NTG Screening Instrument

One of the goals set for the National Task Group (NTG) was to suggest a workable early detection and screening instrument that would help substantiate suspicions of dementia-related decline. To accomplish this, the NTG convened a 'Screening Workgroup' in 2010, which presented its initial report at the first plenary meeting of the NTG in St. Paul, Minnesota in June 2011. Given its findings, the Workgroup was charged with identifying a screening instrument suitable for use by caregivers and staff to identify early signs and symptoms of dementia in adults with intellectual disabilities.

The Screening Workgroup, at the second plenary meeting of the NTG in Alexandria, Virginia in December 2011, reported that a number of early stage screening and assessment instruments existed, some easily used by caregivers and staff, others more complex and which could only be completed by workers with specialized training. After examining various screening and assessment instruments in general use with adults with intellectual disabilities, the Screening Workgroup of the NTG recognized that none of the existing assessment instruments could meet the criteria of being easy to use, easily accessible, and linked to key signs of dementia onset. As the NTG wanted to promote an easy-to-use early detection and screening instrument that could be reliably used by both informal caregivers and paid staff, the Screening Workgroup developed the NTG-DST, an instrument adapted from several sources, including the Dementia Screening Questionnaire for Individuals with Intellectual Disabilities (DSQIID; developed by Deb et al., 2007) and the Dementia Screening Tool (2010; adapted from the DSQIID by the Philadelphia Coordinated Health Care Group from the DSQIID. The NTG-DST also uses comorbidity items adapted from the Longitudinal Health and Intellectual Disabilities Survey (LHIDS) developed by Rimmer and Hsieh (2012) at the University of Illinois at Chicago.

Over the summer of 2012, the NTG piloted the NTG-DST. Seven sites elected to field test the NTG-DST and completed an evaluation of the applicability of the instrument. As the NTG-DST was constructed in a manner so it could be easily completed by family caregivers or direct support staff with minimal orientation or training and could also be used to document and track changes over time, the Screening Workgroup wanted feedback from an user's perspective. As the NTG-DST was also designed so that it could be used to detect ‘cognitive impairment’ among adults with intellectual disabilities as part of the annual wellness visit requirement under Patient Protection and Affordable Care Act (PPACA; PL 111-148), feedback was also wanted on this potential use. Following the initial review, it was decided to modify the original NTG-DST as well as change the name of the instrument to better reflect its purpose – early detection. The NTG-DST was thus renamed the NTG-Early Detection Screen for Dementia (or NTG-EDSD).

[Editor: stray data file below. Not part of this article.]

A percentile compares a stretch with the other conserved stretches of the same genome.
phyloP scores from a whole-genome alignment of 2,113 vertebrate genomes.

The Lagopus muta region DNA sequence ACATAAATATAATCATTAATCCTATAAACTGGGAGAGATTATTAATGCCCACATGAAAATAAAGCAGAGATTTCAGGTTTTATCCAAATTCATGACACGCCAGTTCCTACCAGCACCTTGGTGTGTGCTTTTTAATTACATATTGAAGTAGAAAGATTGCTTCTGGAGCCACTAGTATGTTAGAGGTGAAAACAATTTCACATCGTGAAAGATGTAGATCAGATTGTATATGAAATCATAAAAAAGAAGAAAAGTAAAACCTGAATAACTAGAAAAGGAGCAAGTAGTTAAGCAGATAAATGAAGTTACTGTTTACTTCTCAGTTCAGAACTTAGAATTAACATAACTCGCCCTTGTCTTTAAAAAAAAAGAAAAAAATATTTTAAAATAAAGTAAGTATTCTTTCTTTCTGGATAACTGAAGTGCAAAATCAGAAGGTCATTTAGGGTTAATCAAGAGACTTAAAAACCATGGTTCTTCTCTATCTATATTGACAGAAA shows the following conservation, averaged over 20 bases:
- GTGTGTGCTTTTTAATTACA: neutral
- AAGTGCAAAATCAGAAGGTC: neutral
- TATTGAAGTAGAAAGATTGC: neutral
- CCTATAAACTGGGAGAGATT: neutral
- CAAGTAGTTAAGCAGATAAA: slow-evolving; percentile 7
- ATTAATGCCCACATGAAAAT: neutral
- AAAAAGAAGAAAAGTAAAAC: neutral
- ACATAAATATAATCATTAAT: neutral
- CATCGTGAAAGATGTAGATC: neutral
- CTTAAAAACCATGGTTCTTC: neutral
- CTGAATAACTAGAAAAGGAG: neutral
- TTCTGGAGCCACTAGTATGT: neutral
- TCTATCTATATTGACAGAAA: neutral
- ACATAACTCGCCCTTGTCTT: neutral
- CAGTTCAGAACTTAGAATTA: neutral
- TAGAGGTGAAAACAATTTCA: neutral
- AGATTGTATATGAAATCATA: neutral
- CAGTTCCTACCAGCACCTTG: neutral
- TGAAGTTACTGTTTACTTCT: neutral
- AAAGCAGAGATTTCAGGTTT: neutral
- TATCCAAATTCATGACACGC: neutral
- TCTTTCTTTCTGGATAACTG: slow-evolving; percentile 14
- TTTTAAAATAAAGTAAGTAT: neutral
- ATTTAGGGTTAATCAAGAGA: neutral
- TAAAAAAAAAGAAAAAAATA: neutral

It is expected that the NTG-EDSD also can be used to help identify those individuals with dementia-like symptoms whose function and behavior are the results of other causes (such as thyroid disorders, medication interactions, depression, etc.). The purpose of the NTG-EDSD is to offer family and professional caregivers a resource to record their observations regarding changes in areas of cognitive and adaptive functioning known to be associated with dementia. Parent caregivers, who will opt to use the NTG-EDSD, should know that this is not an instrument for the diagnosis of dementia. The intent is that caregivers will use the information captured on the NTG-EDSD to begin a dialogue with health care practitioners and that it will serve as an aid to shared decision-making.

The NTG-EDSD is now available for downloading and use by any interested families and organizations or agencies.

For queries, contact Dr. Lucy Esralew, Screening Workgroup Chair, at LEsralew@trinitas.org

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